BEVERLY HILLS, Calif. -- Annie Leibovitz has photographed practically every celebrity, rock star and politician over the past four decades, but when she was honored by the Los Angeles Museum of Contemporary Art, she showed a photograph of Niagara Falls.
Leibovitz received the 7th MOCA Award to Distinguished Women in the Arts Tuesday at a private luncheon at the Regent Beverly Wilshire hotel in Beverly Hills. She showed the Niagara Falls image and told a story about a recent trip there with her children featured in her new book, "Pilgrimage."
She said the MOCA honor "means a lot to me." "This award has been given to a great group of women, very distinguished company," she said, noting that artist Barbara Kruger was among the guests Tuesday. "And here I am in California. This is where I learned to be a photographer."
Leibovitz, 62, started shooting for Rolling Stone magazine in 1970 while still a student at the San Francisco Art Institute.
She went on to work for Vanity Fair and Vogue and has released several books of her photographs. Her "Pilgrimage" collection is currently on view at the Smithsonian American Art Museum. Some of her most iconic images include a naked John Lennon curled around clothed Yoko Ono and Demi Moore nude and pregnant on the cover of Vanity Fair.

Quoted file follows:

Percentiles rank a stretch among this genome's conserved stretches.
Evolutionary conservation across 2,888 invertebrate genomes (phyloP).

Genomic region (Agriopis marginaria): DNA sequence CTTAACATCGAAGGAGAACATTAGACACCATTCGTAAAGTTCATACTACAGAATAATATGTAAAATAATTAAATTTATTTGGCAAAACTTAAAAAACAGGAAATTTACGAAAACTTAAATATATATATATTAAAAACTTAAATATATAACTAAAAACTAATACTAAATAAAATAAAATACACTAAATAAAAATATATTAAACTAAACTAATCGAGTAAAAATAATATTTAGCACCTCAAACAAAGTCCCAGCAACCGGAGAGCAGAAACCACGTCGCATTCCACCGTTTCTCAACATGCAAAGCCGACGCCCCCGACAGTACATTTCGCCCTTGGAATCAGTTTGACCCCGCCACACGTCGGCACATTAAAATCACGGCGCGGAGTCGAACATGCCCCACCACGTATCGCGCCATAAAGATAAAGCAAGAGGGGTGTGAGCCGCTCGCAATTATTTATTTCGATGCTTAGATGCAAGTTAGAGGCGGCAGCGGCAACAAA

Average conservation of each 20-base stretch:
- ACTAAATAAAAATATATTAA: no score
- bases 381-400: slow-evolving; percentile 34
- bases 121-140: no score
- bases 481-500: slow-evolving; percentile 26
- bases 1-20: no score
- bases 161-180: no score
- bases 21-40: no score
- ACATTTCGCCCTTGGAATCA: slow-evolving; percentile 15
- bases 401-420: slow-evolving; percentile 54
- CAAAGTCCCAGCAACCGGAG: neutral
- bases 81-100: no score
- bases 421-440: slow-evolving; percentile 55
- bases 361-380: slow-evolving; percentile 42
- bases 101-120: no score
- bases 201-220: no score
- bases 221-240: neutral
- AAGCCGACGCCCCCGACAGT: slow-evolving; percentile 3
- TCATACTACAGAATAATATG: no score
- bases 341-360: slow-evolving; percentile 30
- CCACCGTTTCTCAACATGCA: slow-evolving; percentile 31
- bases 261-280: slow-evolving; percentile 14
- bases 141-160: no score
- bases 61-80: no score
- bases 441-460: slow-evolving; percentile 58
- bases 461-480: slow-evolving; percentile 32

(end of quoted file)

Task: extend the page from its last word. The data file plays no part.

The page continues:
Ever humble, Leibovitz snapped photos, Facebook-style, with fans' pocket cameras before accepting her award from her friend Maria Shriver. In one of her rare public appearances since filing for divorce from Arnold Schwarzenegger last summer, Shriver described Leibovitz as a living legend and "a woman of brilliance."
"I'm here out of friendship for her, but really out of respect for the way she has lived her extraordinary life," Shriver said. "You have chosen (to recognize) a woman who has had an incredible effect not just on the arts, not just on fashion, not just on photography, not just on women, but on all of us."
Actresses Marisa Tomei, Rosanna Arquette and Daphne Zuniga were among the celebrities at the luncheon that benefited MOCA's educational programs. A group of young students participating in Contemporary Art Start also attended the event
The Associated Press